And I personally don't think that it's a problem, because I've heard from somebody playing with SPAM (PubCon people know who I'm talking about) that this kind of penalty exists.
|And I personally don't think that it's a problem, because I've heard from somebody playing with SPAM (PubCon people know who I'm talking about) that this kind of penalty exists. |
But isn't it affecting a lot of quality sites?
Yep, that's why I'm so curious about it. It most be some common practice for big sites that they penalize, but they might filter the good ones manually. That's another thing I've heard at PubCon: There will be more manual SPAM fighting in the future ....
Saying that, I'm really curious how this penalty can still exist. Maybe the BIG (brand) sites have people that can talk to Google about that and the big sites simply loose. No idea ... sorry.
The one site I pay a lot of attention to that is afflicted with this problem is easily the #1 site in its niche, and they use a load sharing tactic of making www.site.com us.site.com uk.site etc.... which leads to literally millions of pages of duplicate content and I'm sure one very confused Googlebot.
I'm in a hurry:
No duplicate content/sourcecode and no load balancing used.
I couldn't find anything they have in common so far, unfortunately.
>>>Problem? Sounds like a good way to eliminate spammy sites, affiliate sites, and non-organic sites to me.
I used to think this too. However with more and more sites being effected, including good quality sites it is started to point more towards being a bug. :(.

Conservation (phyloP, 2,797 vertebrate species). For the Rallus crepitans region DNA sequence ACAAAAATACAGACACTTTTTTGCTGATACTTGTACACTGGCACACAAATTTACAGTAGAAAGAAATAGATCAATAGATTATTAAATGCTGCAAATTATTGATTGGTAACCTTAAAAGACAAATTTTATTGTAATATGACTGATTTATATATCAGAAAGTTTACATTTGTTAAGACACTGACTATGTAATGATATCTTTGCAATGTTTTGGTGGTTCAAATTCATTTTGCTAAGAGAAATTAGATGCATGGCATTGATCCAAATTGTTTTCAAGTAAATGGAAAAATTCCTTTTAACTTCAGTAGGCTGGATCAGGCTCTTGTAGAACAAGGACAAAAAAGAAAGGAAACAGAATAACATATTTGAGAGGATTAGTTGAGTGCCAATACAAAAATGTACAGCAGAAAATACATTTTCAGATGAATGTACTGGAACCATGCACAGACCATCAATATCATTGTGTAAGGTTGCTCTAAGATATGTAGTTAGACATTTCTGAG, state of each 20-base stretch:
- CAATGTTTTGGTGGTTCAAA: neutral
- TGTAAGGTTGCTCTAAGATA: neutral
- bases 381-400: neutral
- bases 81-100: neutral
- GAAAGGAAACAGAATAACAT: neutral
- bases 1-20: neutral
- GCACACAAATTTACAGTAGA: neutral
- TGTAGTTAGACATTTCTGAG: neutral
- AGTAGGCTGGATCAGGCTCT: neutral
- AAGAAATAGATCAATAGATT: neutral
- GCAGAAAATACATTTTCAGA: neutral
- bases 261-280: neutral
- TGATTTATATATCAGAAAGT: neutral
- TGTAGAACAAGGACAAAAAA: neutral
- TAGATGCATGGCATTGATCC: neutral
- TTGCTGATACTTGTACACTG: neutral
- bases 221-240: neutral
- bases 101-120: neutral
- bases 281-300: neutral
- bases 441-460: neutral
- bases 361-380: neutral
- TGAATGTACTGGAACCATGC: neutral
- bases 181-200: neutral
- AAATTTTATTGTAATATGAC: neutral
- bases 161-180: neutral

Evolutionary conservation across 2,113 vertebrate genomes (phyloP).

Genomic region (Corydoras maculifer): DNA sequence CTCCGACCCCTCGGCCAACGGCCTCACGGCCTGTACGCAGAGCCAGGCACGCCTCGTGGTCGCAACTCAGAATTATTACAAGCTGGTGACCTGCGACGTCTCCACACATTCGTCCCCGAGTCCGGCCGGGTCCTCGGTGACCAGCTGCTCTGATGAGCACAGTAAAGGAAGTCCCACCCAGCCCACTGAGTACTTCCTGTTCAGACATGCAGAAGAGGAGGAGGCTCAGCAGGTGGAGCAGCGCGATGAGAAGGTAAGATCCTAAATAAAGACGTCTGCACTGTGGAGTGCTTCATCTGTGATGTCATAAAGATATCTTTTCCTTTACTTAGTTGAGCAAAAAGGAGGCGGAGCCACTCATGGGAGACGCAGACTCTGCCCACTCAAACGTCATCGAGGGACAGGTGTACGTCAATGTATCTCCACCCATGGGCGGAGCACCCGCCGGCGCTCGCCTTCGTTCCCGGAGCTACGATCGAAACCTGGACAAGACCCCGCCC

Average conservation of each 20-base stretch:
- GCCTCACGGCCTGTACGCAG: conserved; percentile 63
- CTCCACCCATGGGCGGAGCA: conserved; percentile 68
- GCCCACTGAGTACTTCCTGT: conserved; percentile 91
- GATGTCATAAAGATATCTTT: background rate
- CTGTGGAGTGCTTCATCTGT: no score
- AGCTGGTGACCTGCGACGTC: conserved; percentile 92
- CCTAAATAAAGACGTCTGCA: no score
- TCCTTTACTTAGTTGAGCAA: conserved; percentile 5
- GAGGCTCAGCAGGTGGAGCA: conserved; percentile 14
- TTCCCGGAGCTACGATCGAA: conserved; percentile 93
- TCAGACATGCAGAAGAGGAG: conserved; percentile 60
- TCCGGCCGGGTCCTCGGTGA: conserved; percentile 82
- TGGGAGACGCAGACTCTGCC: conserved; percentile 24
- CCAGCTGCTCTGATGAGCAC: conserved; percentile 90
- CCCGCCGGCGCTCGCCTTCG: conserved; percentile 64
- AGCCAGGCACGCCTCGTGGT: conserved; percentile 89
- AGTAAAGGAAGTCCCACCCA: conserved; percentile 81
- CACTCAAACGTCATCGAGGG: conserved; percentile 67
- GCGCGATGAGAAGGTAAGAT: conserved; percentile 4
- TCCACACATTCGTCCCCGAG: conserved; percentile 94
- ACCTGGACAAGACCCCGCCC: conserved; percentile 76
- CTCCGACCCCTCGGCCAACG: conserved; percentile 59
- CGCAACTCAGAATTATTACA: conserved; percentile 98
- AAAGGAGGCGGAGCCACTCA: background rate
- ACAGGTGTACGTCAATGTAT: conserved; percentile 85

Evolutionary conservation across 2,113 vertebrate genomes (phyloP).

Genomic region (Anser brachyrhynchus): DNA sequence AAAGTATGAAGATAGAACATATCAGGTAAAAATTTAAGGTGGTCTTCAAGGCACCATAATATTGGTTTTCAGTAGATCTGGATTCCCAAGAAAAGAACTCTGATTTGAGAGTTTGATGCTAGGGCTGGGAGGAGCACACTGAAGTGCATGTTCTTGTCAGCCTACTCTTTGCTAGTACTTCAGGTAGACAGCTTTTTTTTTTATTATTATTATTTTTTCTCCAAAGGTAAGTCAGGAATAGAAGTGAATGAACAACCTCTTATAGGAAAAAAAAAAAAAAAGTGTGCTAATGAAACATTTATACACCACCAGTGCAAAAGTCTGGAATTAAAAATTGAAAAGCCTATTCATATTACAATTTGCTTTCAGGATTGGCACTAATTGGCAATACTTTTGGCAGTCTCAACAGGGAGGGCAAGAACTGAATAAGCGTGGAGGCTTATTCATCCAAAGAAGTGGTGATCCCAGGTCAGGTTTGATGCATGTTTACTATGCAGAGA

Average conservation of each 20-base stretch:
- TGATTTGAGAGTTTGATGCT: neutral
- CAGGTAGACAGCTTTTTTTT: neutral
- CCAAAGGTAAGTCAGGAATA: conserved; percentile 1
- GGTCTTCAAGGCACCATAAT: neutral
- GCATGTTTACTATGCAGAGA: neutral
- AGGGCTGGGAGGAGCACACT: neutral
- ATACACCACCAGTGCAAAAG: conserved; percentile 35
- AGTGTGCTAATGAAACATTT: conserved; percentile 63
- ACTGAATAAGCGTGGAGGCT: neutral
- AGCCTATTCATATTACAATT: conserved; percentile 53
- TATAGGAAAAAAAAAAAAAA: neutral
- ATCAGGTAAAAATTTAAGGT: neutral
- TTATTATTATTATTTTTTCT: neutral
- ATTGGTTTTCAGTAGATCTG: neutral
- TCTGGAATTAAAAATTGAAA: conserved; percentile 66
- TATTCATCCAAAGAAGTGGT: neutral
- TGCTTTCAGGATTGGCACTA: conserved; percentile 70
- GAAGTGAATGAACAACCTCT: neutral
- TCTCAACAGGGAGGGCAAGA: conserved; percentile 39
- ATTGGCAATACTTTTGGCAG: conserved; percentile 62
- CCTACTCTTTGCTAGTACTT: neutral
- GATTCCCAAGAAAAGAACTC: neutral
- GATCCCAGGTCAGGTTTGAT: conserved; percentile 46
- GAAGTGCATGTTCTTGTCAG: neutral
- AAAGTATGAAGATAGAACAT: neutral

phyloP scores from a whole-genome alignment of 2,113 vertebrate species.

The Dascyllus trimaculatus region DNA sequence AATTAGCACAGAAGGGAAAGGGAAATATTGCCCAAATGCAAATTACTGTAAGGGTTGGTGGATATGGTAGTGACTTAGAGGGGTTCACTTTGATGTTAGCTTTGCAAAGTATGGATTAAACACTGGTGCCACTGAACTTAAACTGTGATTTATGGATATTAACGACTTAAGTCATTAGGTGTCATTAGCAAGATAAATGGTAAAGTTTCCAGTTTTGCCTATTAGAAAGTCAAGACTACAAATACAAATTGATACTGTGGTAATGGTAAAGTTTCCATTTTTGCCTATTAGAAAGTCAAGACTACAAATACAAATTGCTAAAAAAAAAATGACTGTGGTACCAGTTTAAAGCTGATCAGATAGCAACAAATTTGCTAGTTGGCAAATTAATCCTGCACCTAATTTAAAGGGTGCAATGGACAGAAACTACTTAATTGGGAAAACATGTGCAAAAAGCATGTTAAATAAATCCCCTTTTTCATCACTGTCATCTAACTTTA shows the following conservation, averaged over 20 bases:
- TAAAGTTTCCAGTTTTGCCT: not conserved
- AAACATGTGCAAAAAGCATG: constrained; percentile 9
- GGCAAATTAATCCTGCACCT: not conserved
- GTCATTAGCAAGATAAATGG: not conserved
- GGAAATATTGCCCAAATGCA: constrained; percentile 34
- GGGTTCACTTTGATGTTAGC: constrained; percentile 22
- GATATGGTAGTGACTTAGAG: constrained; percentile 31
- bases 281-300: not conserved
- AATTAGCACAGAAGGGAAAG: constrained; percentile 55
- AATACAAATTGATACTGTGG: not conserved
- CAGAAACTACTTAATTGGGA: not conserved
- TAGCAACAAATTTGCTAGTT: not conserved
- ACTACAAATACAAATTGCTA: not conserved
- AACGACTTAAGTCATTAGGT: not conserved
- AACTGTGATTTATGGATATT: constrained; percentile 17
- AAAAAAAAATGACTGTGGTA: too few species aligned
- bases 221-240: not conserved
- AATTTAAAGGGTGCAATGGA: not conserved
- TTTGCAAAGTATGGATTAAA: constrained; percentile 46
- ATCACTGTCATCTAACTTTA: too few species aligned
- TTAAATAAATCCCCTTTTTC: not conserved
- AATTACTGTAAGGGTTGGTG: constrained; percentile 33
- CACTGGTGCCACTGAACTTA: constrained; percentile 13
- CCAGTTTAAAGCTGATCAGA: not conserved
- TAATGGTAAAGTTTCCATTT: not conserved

|Problem? Sounds like a good way to eliminate spammy sites, affiliate sites, and non-organic sites to me. |
My consultancy site, which is information based, has been afflicted with this for nearly two months now. I have had no useful response to my requests for assistance. The content on my site does not change on a regular basis but it is an authority site.
Surely sites cannot get punished for not changing their content regularly? I would say that sites with content that does not change frequently would be more likely to be authority sites. Otherwise the Bible, the Koran and the Encyclopaedia Brittanica would all have been taken off the bookshelves years ago. Content does not have to change regularly to be useful.
|Content does not have to change regularly to be useful. |
Agreed, that's why at the start, it may have looked liked it was a spam filter kicking in, but when you take a look at the broad range of sites that are affected, good clean, no spammy techniques to be seen, then this is pointing more and more towards a bug that's growing.
Did you mean Dmoz is not a clean site as a lots of only urls are listed in the G SERP's. And what i understand with the listed url's in the google for DMoz, the cateories having commercial sites, only those are having the only urls listed in the SERPS. Like if a cat is for books, or guide, or informative, that is full listed in G with Title & Description but when it comes to Hotels, travel tourism, or other services the problem starts here only.